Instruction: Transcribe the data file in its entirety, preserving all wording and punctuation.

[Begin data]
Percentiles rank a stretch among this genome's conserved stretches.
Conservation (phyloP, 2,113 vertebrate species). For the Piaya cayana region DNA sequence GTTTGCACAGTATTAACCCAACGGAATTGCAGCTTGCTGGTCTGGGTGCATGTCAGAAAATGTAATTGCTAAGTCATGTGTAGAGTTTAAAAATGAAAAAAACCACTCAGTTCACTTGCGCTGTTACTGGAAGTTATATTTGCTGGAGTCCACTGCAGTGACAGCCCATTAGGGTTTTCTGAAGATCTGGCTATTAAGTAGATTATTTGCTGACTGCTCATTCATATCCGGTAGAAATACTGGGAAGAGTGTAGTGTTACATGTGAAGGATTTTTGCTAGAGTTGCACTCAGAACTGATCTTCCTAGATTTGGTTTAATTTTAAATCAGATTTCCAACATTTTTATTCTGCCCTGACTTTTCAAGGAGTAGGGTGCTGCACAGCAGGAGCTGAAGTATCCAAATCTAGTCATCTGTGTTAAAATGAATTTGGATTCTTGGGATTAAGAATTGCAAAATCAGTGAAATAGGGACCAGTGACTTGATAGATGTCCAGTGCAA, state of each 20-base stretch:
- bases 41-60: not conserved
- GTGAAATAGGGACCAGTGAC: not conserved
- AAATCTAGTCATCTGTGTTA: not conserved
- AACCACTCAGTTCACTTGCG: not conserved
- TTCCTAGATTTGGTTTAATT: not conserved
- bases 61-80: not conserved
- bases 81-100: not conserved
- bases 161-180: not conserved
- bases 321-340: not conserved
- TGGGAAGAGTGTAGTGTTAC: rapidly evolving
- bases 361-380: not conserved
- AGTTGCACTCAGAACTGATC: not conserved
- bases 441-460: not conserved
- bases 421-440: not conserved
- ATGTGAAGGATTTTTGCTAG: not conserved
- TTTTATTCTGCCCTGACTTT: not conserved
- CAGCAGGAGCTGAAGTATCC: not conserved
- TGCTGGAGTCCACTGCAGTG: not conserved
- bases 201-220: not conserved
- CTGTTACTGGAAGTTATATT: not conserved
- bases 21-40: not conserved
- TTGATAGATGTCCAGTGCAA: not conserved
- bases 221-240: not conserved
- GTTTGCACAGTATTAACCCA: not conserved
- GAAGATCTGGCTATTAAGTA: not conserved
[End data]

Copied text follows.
Percentiles rank a stretch among this genome's conserved stretches.
Conservation (phyloP, 2,113 vertebrate species). For the Piaya cayana region DNA sequence GTTTGCACAGTATTAACCCAACGGAATTGCAGCTTGCTGGTCTGGGTGCATGTCAGAAAATGTAATTGCTAAGTCATGTGTAGAGTTTAAAAATGAAAAAAACCACTCAGTTCACTTGCGCTGTTACTGGAAGTTATATTTGCTGGAGTCCACTGCAGTGACAGCCCATTAGGGTTTTCTGAAGATCTGGCTATTAAGTAGATTATTTGCTGACTGCTCATTCATATCCGGTAGAAATACTGGGAAGAGTGTAGTGTTACATGTGAAGGATTTTTGCTAGAGTTGCACTCAGAACTGATCTTCCTAGATTTGGTTTAATTTTAAATCAGATTTCCAACATTTTTATTCTGCCCTGACTTTTCAAGGAGTAGGGTGCTGCACAGCAGGAGCTGAAGTATCCAAATCTAGTCATCTGTGTTAAAATGAATTTGGATTCTTGGGATTAAGAATTGCAAAATCAGTGAAATAGGGACCAGTGACTTGATAGATGTCCAGTGCAA, state of each 20-base stretch:
- bases 41-60: not conserved
- GTGAAATAGGGACCAGTGAC: not conserved
- AAATCTAGTCATCTGTGTTA: not conserved
- AACCACTCAGTTCACTTGCG: not conserved
- TTCCTAGATTTGGTTTAATT: not conserved
- bases 61-80: not conserved
- bases 81-100: not conserved
- bases 161-180: not conserved
- bases 321-340: not conserved
- TGGGAAGAGTGTAGTGTTAC: rapidly evolving
- bases 361-380: not conserved
- AGTTGCACTCAGAACTGATC: not conserved
- bases 441-460: not conserved
- bases 421-440: not conserved
- ATGTGAAGGATTTTTGCTAG: not conserved
- TTTTATTCTGCCCTGACTTT: not conserved
- CAGCAGGAGCTGAAGTATCC: not conserved
- TGCTGGAGTCCACTGCAGTG: not conserved
- bases 201-220: not conserved
- CTGTTACTGGAAGTTATATT: not conserved
- bases 21-40: not conserved
- TTGATAGATGTCCAGTGCAA: not conserved
- bases 221-240: not conserved
- GTTTGCACAGTATTAACCCA: not conserved
- GAAGATCTGGCTATTAAGTA: not conserved